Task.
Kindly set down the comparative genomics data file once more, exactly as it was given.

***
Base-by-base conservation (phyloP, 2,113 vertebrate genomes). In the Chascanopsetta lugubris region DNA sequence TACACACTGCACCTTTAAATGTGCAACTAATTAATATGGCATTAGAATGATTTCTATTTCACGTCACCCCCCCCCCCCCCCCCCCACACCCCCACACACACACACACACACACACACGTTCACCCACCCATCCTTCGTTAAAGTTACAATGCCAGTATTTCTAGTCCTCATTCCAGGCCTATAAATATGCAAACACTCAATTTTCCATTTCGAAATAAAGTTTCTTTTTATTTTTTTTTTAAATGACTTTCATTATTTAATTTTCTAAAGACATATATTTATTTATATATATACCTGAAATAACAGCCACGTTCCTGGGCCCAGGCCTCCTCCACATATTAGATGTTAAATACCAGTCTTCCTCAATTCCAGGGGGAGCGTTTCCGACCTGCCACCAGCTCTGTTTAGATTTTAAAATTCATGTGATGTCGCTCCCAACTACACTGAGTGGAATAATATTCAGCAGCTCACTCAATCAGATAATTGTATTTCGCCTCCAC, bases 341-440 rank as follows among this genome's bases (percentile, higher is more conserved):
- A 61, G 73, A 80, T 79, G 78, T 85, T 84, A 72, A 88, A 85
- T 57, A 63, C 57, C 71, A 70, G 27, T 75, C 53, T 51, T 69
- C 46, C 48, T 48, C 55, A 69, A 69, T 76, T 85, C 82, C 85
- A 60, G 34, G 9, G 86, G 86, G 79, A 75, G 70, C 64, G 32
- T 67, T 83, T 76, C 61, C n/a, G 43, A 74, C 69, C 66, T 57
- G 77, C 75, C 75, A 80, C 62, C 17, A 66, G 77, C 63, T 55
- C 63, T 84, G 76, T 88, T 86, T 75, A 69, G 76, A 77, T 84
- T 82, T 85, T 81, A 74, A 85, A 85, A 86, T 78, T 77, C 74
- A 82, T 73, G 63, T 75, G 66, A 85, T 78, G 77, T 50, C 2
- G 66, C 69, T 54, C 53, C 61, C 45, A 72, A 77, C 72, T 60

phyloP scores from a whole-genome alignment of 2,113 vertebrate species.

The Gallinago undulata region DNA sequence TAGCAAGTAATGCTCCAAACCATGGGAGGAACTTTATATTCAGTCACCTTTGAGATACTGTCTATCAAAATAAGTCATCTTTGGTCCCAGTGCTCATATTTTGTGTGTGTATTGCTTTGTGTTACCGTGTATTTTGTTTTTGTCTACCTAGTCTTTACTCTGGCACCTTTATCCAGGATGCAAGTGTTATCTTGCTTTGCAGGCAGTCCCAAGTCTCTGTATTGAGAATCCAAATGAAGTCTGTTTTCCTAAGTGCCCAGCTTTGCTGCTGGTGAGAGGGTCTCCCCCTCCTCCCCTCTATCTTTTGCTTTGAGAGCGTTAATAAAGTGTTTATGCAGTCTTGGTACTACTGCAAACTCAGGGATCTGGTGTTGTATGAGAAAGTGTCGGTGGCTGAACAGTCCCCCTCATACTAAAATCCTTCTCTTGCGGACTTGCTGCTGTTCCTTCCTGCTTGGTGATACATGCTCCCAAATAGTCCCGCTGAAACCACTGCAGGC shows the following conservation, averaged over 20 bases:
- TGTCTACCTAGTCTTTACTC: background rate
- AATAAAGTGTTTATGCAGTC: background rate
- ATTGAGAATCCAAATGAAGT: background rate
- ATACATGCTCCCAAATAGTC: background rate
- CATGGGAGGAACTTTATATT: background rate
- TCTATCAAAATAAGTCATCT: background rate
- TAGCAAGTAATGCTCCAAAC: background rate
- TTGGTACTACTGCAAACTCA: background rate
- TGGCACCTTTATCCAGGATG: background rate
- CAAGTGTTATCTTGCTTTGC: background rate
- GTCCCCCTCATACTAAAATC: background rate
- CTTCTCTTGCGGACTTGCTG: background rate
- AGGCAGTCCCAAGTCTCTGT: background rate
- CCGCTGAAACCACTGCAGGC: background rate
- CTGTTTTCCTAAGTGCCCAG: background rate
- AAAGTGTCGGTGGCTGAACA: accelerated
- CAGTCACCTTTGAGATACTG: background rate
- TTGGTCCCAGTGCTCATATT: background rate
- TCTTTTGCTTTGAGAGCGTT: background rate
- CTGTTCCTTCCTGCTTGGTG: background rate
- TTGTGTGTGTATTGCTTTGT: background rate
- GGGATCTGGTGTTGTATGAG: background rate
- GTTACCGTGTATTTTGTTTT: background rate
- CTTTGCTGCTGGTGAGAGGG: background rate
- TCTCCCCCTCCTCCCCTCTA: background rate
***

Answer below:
Base-by-base conservation (phyloP, 2,113 vertebrate genomes). In the Chascanopsetta lugubris region DNA sequence TACACACTGCACCTTTAAATGTGCAACTAATTAATATGGCATTAGAATGATTTCTATTTCACGTCACCCCCCCCCCCCCCCCCCCACACCCCCACACACACACACACACACACACACGTTCACCCACCCATCCTTCGTTAAAGTTACAATGCCAGTATTTCTAGTCCTCATTCCAGGCCTATAAATATGCAAACACTCAATTTTCCATTTCGAAATAAAGTTTCTTTTTATTTTTTTTTTAAATGACTTTCATTATTTAATTTTCTAAAGACATATATTTATTTATATATATACCTGAAATAACAGCCACGTTCCTGGGCCCAGGCCTCCTCCACATATTAGATGTTAAATACCAGTCTTCCTCAATTCCAGGGGGAGCGTTTCCGACCTGCCACCAGCTCTGTTTAGATTTTAAAATTCATGTGATGTCGCTCCCAACTACACTGAGTGGAATAATATTCAGCAGCTCACTCAATCAGATAATTGTATTTCGCCTCCAC, bases 341-440 rank as follows among this genome's bases (percentile, higher is more conserved):
- A 61, G 73, A 80, T 79, G 78, T 85, T 84, A 72, A 88, A 85
- T 57, A 63, C 57, C 71, A 70, G 27, T 75, C 53, T 51, T 69
- C 46, C 48, T 48, C 55, A 69, A 69, T 76, T 85, C 82, C 85
- A 60, G 34, G 9, G 86, G 86, G 79, A 75, G 70, C 64, G 32
- T 67, T 83, T 76, C 61, C n/a, G 43, A 74, C 69, C 66, T 57
- G 77, C 75, C 75, A 80, C 62, C 17, A 66, G 77, C 63, T 55
- C 63, T 84, G 76, T 88, T 86, T 75, A 69, G 76, A 77, T 84
- T 82, T 85, T 81, A 74, A 85, A 85, A 86, T 78, T 77, C 74
- A 82, T 73, G 63, T 75, G 66, A 85, T 78, G 77, T 50, C 2
- G 66, C 69, T 54, C 53, C 61, C 45, A 72, A 77, C 72, T 60

phyloP scores from a whole-genome alignment of 2,113 vertebrate species.

The Gallinago undulata region DNA sequence TAGCAAGTAATGCTCCAAACCATGGGAGGAACTTTATATTCAGTCACCTTTGAGATACTGTCTATCAAAATAAGTCATCTTTGGTCCCAGTGCTCATATTTTGTGTGTGTATTGCTTTGTGTTACCGTGTATTTTGTTTTTGTCTACCTAGTCTTTACTCTGGCACCTTTATCCAGGATGCAAGTGTTATCTTGCTTTGCAGGCAGTCCCAAGTCTCTGTATTGAGAATCCAAATGAAGTCTGTTTTCCTAAGTGCCCAGCTTTGCTGCTGGTGAGAGGGTCTCCCCCTCCTCCCCTCTATCTTTTGCTTTGAGAGCGTTAATAAAGTGTTTATGCAGTCTTGGTACTACTGCAAACTCAGGGATCTGGTGTTGTATGAGAAAGTGTCGGTGGCTGAACAGTCCCCCTCATACTAAAATCCTTCTCTTGCGGACTTGCTGCTGTTCCTTCCTGCTTGGTGATACATGCTCCCAAATAGTCCCGCTGAAACCACTGCAGGC shows the following conservation, averaged over 20 bases:
- TGTCTACCTAGTCTTTACTC: background rate
- AATAAAGTGTTTATGCAGTC: background rate
- ATTGAGAATCCAAATGAAGT: background rate
- ATACATGCTCCCAAATAGTC: background rate
- CATGGGAGGAACTTTATATT: background rate
- TCTATCAAAATAAGTCATCT: background rate
- TAGCAAGTAATGCTCCAAAC: background rate
- TTGGTACTACTGCAAACTCA: background rate
- TGGCACCTTTATCCAGGATG: background rate
- CAAGTGTTATCTTGCTTTGC: background rate
- GTCCCCCTCATACTAAAATC: background rate
- CTTCTCTTGCGGACTTGCTG: background rate
- AGGCAGTCCCAAGTCTCTGT: background rate
- CCGCTGAAACCACTGCAGGC: background rate
- CTGTTTTCCTAAGTGCCCAG: background rate
- AAAGTGTCGGTGGCTGAACA: accelerated
- CAGTCACCTTTGAGATACTG: background rate
- TTGGTCCCAGTGCTCATATT: background rate
- TCTTTTGCTTTGAGAGCGTT: background rate
- CTGTTCCTTCCTGCTTGGTG: background rate
- TTGTGTGTGTATTGCTTTGT: background rate
- GGGATCTGGTGTTGTATGAG: background rate
- GTTACCGTGTATTTTGTTTT: background rate
- CTTTGCTGCTGGTGAGAGGG: background rate
- TCTCCCCCTCCTCCCCTCTA: background rate